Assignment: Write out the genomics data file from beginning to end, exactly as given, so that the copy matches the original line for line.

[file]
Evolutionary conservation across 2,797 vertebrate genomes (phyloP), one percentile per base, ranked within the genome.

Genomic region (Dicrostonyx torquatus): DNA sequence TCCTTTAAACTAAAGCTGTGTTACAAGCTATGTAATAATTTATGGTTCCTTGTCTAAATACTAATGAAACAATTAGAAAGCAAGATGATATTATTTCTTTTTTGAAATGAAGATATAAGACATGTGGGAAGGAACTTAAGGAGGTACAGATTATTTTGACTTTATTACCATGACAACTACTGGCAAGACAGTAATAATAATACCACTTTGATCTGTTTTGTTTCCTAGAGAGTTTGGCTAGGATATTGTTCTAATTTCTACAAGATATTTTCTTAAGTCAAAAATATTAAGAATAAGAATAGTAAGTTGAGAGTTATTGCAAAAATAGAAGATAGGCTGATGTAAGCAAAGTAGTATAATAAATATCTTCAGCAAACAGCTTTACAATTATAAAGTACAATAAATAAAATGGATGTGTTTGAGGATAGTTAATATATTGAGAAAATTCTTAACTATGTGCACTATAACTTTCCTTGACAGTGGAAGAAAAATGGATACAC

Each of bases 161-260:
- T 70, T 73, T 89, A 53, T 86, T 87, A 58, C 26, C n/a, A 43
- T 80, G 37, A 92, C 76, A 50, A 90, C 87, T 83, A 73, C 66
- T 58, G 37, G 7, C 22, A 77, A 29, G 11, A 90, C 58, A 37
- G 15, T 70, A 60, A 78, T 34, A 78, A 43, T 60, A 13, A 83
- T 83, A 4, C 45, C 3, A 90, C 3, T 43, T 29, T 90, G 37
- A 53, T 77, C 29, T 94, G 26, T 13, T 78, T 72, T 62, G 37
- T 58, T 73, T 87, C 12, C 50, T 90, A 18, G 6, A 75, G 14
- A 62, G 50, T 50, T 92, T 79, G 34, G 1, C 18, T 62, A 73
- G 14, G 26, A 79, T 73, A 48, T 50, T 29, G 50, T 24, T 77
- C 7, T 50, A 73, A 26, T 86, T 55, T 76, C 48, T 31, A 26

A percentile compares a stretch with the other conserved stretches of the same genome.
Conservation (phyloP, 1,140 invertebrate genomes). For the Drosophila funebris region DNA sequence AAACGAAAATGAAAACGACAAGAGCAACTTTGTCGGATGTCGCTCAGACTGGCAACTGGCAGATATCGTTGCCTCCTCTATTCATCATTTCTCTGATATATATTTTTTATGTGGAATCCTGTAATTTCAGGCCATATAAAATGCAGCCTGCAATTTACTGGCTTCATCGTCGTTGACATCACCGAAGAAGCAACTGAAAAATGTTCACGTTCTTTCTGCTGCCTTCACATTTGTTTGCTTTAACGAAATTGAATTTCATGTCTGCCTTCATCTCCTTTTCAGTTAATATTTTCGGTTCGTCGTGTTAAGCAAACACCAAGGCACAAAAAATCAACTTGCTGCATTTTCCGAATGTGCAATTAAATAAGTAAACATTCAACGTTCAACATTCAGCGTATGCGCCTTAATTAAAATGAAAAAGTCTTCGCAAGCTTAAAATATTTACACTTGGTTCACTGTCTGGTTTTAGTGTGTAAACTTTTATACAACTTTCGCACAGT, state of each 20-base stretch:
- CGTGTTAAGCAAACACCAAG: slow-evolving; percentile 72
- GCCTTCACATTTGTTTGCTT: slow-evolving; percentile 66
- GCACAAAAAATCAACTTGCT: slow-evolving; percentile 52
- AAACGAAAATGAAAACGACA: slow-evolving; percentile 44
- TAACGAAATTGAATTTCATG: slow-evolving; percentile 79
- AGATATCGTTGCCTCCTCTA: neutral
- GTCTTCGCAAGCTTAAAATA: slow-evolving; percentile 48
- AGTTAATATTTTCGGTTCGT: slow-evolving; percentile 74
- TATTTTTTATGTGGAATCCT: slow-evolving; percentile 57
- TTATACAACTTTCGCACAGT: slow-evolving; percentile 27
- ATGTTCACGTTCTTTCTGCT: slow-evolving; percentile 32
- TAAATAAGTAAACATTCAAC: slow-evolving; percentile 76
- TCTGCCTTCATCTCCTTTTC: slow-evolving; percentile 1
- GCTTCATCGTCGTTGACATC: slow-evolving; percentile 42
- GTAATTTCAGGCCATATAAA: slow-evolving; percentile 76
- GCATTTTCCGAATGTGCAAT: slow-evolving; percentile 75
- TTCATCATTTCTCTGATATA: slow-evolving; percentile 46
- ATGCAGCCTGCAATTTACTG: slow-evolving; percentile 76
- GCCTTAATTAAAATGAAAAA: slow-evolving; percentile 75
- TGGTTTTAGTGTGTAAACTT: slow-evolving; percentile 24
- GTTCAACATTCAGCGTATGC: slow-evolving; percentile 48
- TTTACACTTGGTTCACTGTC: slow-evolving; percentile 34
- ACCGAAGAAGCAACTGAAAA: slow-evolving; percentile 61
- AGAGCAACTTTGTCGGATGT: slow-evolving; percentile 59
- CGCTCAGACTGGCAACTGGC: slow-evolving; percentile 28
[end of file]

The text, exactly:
Evolutionary conservation across 2,797 vertebrate genomes (phyloP), one percentile per base, ranked within the genome.

Genomic region (Dicrostonyx torquatus): DNA sequence TCCTTTAAACTAAAGCTGTGTTACAAGCTATGTAATAATTTATGGTTCCTTGTCTAAATACTAATGAAACAATTAGAAAGCAAGATGATATTATTTCTTTTTTGAAATGAAGATATAAGACATGTGGGAAGGAACTTAAGGAGGTACAGATTATTTTGACTTTATTACCATGACAACTACTGGCAAGACAGTAATAATAATACCACTTTGATCTGTTTTGTTTCCTAGAGAGTTTGGCTAGGATATTGTTCTAATTTCTACAAGATATTTTCTTAAGTCAAAAATATTAAGAATAAGAATAGTAAGTTGAGAGTTATTGCAAAAATAGAAGATAGGCTGATGTAAGCAAAGTAGTATAATAAATATCTTCAGCAAACAGCTTTACAATTATAAAGTACAATAAATAAAATGGATGTGTTTGAGGATAGTTAATATATTGAGAAAATTCTTAACTATGTGCACTATAACTTTCCTTGACAGTGGAAGAAAAATGGATACAC

Each of bases 161-260:
- T 70, T 73, T 89, A 53, T 86, T 87, A 58, C 26, C n/a, A 43
- T 80, G 37, A 92, C 76, A 50, A 90, C 87, T 83, A 73, C 66
- T 58, G 37, G 7, C 22, A 77, A 29, G 11, A 90, C 58, A 37
- G 15, T 70, A 60, A 78, T 34, A 78, A 43, T 60, A 13, A 83
- T 83, A 4, C 45, C 3, A 90, C 3, T 43, T 29, T 90, G 37
- A 53, T 77, C 29, T 94, G 26, T 13, T 78, T 72, T 62, G 37
- T 58, T 73, T 87, C 12, C 50, T 90, A 18, G 6, A 75, G 14
- A 62, G 50, T 50, T 92, T 79, G 34, G 1, C 18, T 62, A 73
- G 14, G 26, A 79, T 73, A 48, T 50, T 29, G 50, T 24, T 77
- C 7, T 50, A 73, A 26, T 86, T 55, T 76, C 48, T 31, A 26

A percentile compares a stretch with the other conserved stretches of the same genome.
Conservation (phyloP, 1,140 invertebrate genomes). For the Drosophila funebris region DNA sequence AAACGAAAATGAAAACGACAAGAGCAACTTTGTCGGATGTCGCTCAGACTGGCAACTGGCAGATATCGTTGCCTCCTCTATTCATCATTTCTCTGATATATATTTTTTATGTGGAATCCTGTAATTTCAGGCCATATAAAATGCAGCCTGCAATTTACTGGCTTCATCGTCGTTGACATCACCGAAGAAGCAACTGAAAAATGTTCACGTTCTTTCTGCTGCCTTCACATTTGTTTGCTTTAACGAAATTGAATTTCATGTCTGCCTTCATCTCCTTTTCAGTTAATATTTTCGGTTCGTCGTGTTAAGCAAACACCAAGGCACAAAAAATCAACTTGCTGCATTTTCCGAATGTGCAATTAAATAAGTAAACATTCAACGTTCAACATTCAGCGTATGCGCCTTAATTAAAATGAAAAAGTCTTCGCAAGCTTAAAATATTTACACTTGGTTCACTGTCTGGTTTTAGTGTGTAAACTTTTATACAACTTTCGCACAGT, state of each 20-base stretch:
- CGTGTTAAGCAAACACCAAG: slow-evolving; percentile 72
- GCCTTCACATTTGTTTGCTT: slow-evolving; percentile 66
- GCACAAAAAATCAACTTGCT: slow-evolving; percentile 52
- AAACGAAAATGAAAACGACA: slow-evolving; percentile 44
- TAACGAAATTGAATTTCATG: slow-evolving; percentile 79
- AGATATCGTTGCCTCCTCTA: neutral
- GTCTTCGCAAGCTTAAAATA: slow-evolving; percentile 48
- AGTTAATATTTTCGGTTCGT: slow-evolving; percentile 74
- TATTTTTTATGTGGAATCCT: slow-evolving; percentile 57
- TTATACAACTTTCGCACAGT: slow-evolving; percentile 27
- ATGTTCACGTTCTTTCTGCT: slow-evolving; percentile 32
- TAAATAAGTAAACATTCAAC: slow-evolving; percentile 76
- TCTGCCTTCATCTCCTTTTC: slow-evolving; percentile 1
- GCTTCATCGTCGTTGACATC: slow-evolving; percentile 42
- GTAATTTCAGGCCATATAAA: slow-evolving; percentile 76
- GCATTTTCCGAATGTGCAAT: slow-evolving; percentile 75
- TTCATCATTTCTCTGATATA: slow-evolving; percentile 46
- ATGCAGCCTGCAATTTACTG: slow-evolving; percentile 76
- GCCTTAATTAAAATGAAAAA: slow-evolving; percentile 75
- TGGTTTTAGTGTGTAAACTT: slow-evolving; percentile 24
- GTTCAACATTCAGCGTATGC: slow-evolving; percentile 48
- TTTACACTTGGTTCACTGTC: slow-evolving; percentile 34
- ACCGAAGAAGCAACTGAAAA: slow-evolving; percentile 61
- AGAGCAACTTTGTCGGATGT: slow-evolving; percentile 59
- CGCTCAGACTGGCAACTGGC: slow-evolving; percentile 28